The evening’s third number matched the see-saw antics of the trolls, gnomes, and goblins that invade the fevered mind of Peter Gynt in Edvard Grieg’s In the Hall of the Mountain King with the comic kinetics of the immortal Peter Chaplin in The Lion’s Cage (1928). Grieg was aiming at some social satire in his subversively ironic music, persuasively rendered by the orchestra. Chaplin aimed for—and hit!—the funny bone of generations of amazed movie fans. Who would ever have thought a master of cinema mime could wring so many laughs out of fearful confrontations with a lion and an accidental collision with a donkey?
After the intermission, the audience contemplated perhaps the evening’s most puzzling—yet still piquantly entertaining—juxtaposition. Listeners may have wondered just how the soaring lyricism of Sibelius’ Finlandia accords with the hijinks of Sir Toby Belch and his mischievous companions captured in a silent-film version of Shakespeare’s Twelfth Night in 1910. But maybe it was best not to worry too much about that. So while one part of the mind relished the humor of the hopelessly deluded Malvolio in his cross-gartered stockings, the other part of the mind could still savor the sublime romanticism of Sibelius’ most intoxicating strains, at once a poignant expression of love for a wonderful country and a tragic lament for that country’s political subjugation. Under the inspiring baton of the OSU conductor Xun Sun, the orchestra musicians rose to their highest level of performance—rich, full, piercing—for this superb number!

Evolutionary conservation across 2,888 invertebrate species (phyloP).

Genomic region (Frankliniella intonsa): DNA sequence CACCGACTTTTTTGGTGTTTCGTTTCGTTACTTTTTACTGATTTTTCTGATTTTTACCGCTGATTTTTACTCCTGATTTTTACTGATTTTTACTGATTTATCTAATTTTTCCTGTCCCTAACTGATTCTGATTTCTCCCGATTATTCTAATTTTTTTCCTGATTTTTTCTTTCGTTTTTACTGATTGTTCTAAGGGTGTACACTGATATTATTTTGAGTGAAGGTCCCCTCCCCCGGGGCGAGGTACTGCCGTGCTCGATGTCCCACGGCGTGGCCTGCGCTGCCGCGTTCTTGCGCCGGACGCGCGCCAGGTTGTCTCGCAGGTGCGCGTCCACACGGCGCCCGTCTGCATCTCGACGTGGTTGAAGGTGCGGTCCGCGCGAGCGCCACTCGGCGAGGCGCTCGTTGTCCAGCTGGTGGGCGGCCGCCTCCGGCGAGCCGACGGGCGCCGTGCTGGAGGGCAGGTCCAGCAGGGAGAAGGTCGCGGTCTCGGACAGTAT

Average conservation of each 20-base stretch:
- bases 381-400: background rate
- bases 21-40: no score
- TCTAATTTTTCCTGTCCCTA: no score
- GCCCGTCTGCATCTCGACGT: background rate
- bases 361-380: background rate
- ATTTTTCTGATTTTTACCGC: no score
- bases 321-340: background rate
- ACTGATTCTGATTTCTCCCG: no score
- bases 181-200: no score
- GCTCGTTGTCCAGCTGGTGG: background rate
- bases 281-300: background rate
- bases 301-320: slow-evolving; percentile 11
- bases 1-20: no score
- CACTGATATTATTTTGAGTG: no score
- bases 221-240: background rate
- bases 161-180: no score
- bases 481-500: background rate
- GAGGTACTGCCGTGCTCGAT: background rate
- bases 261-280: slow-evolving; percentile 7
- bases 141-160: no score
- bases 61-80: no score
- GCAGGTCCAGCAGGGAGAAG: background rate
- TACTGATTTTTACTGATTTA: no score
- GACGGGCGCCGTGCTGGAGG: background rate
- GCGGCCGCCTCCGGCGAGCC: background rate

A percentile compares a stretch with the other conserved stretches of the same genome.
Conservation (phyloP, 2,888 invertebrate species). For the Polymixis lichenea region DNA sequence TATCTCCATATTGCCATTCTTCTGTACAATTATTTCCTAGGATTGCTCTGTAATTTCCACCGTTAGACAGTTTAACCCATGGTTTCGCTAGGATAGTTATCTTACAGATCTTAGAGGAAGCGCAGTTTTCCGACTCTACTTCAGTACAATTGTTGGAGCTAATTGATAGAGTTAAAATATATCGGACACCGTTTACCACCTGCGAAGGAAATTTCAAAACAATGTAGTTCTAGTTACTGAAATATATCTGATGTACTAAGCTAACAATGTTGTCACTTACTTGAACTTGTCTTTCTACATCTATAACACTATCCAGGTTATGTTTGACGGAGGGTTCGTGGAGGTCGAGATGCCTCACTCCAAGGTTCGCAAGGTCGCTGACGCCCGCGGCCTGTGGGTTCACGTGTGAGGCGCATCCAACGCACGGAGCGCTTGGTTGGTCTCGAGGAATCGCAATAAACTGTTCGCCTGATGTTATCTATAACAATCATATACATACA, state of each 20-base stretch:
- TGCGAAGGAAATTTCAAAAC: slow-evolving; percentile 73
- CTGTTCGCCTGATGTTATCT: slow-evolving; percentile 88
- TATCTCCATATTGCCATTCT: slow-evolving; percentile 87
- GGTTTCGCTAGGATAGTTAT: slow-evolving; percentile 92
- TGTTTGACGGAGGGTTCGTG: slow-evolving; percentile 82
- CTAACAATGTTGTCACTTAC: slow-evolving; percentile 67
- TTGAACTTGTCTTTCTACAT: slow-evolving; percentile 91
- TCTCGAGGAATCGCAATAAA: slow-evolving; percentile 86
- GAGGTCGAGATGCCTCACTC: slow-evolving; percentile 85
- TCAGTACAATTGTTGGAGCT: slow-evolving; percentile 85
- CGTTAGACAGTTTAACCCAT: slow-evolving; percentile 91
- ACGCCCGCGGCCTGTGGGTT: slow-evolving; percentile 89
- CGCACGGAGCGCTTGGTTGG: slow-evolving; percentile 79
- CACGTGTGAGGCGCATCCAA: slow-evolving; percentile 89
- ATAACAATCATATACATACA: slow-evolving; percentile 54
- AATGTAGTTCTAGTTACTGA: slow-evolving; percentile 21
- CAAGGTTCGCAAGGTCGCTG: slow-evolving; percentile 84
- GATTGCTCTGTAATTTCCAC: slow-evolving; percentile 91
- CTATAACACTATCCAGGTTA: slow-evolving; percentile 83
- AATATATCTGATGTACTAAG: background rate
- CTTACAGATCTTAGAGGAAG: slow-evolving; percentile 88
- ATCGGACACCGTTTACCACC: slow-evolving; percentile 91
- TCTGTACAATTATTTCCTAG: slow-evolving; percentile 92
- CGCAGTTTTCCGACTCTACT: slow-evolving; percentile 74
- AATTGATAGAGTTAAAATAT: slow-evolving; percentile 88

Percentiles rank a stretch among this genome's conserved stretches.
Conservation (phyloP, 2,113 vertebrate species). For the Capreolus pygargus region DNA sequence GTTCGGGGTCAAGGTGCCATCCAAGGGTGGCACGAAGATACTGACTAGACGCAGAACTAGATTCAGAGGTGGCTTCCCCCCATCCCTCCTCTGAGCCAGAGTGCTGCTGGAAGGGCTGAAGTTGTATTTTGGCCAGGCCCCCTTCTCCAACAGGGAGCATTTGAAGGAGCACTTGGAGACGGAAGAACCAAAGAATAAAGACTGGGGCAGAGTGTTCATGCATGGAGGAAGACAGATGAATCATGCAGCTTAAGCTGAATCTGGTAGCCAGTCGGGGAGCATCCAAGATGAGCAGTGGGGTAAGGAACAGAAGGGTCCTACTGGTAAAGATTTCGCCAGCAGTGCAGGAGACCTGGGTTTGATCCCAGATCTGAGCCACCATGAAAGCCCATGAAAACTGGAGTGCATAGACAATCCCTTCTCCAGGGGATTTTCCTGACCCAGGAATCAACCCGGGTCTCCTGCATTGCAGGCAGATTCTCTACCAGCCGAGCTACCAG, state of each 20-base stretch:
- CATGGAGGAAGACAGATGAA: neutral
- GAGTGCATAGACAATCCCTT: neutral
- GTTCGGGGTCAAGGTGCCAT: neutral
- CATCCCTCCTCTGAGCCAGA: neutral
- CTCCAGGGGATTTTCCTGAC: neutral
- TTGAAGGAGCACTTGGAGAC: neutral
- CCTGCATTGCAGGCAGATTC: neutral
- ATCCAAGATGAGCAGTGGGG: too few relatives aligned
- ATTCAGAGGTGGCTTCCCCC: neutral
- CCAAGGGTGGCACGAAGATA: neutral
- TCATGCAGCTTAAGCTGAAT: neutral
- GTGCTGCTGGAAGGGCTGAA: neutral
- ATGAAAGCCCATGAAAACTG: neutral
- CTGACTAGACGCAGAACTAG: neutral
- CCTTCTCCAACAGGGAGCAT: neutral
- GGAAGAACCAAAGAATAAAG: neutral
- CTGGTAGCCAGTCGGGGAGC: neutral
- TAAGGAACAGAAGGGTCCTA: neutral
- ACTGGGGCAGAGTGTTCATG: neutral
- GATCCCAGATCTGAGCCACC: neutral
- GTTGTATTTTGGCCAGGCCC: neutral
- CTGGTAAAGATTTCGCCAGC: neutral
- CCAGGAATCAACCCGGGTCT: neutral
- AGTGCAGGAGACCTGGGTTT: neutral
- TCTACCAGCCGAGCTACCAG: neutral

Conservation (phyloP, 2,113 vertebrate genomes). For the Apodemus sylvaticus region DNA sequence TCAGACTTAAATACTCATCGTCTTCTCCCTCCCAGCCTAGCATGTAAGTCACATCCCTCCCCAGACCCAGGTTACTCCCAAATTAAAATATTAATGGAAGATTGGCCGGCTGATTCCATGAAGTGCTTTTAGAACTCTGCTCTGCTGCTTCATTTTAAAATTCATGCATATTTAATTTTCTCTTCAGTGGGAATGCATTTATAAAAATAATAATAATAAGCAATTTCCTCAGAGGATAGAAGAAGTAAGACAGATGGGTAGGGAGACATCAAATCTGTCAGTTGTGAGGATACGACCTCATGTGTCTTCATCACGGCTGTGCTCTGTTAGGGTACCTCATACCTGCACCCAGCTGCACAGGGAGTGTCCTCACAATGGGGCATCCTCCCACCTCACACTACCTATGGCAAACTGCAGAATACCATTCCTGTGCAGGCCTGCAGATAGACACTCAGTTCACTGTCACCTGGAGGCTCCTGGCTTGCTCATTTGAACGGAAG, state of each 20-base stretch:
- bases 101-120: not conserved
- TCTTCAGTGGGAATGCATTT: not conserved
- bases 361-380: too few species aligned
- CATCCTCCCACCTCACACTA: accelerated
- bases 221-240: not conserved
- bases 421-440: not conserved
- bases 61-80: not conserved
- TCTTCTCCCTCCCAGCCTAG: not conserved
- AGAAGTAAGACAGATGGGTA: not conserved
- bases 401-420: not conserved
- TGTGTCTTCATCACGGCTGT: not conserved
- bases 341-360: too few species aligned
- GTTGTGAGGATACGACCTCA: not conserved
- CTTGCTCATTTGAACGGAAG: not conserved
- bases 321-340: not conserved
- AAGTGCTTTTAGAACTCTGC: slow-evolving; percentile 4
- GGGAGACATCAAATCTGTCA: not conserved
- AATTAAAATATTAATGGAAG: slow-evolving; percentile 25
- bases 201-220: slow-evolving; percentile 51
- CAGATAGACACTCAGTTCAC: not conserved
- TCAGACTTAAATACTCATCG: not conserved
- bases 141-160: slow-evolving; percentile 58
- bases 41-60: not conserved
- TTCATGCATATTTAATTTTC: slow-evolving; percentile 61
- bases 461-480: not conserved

Stravinsky’s stirring Firebird Suite provided the accompaniment for the last two silent films of the evening—first The Fireman (1916), another Charlie Chaplin classic, and then a segment from the First Wizard of Cinema, a collection made to honor the French master of silent film Georges Melies, this segment especially highlighting his The Merry Frolics of Satan (1906).
The pyrotechnic folk enchantments of the “Infernal Dance” section propelled the audience through the unpredictable Chaplin film, a film in which hilarious pratfalls and absurd reversals punctuate a melodramatic tale of an unscrupulous act of arson imperiling a fair damsel, finally rescued by a heroic fireman.
And in a fitting conclusion to the evening, the majestic musical artistry of the Finale to Stravinsky’s masterpiece rose to—perhaps even surpassed—the imaginative genius of Melies’ surreal image of a satanic chariot careening through unknown realms. Pete Akins’ rich and sonorous French horn solo in this number deserves special mention.
In all, the evening’s concert gave music lovers yet another reason to rejoice in the exceptional talent in this city. OSU merits particular praise for, once again, daring to experiment with a highly original presentation of iconic music. Kudos especially to Steven Swift for revising the movies to family friendly and to the Heritage Center staff for devising the projection system for screening the silent films while the orchestra played. This kind of fresh originality in presentation will surely help attract new patrons to the concert all. But what will keep them coming is outstanding musicianship that Xun Sun and the OSU performers always deliver. Many thanks to Sun, to the instrumentalists who performed under his direction, and to the concert sponsors (Dennis Loeffel and the George S. and Doré Eccles Foundation), who recognize the irreplaceable value to the community of such unforgettable music.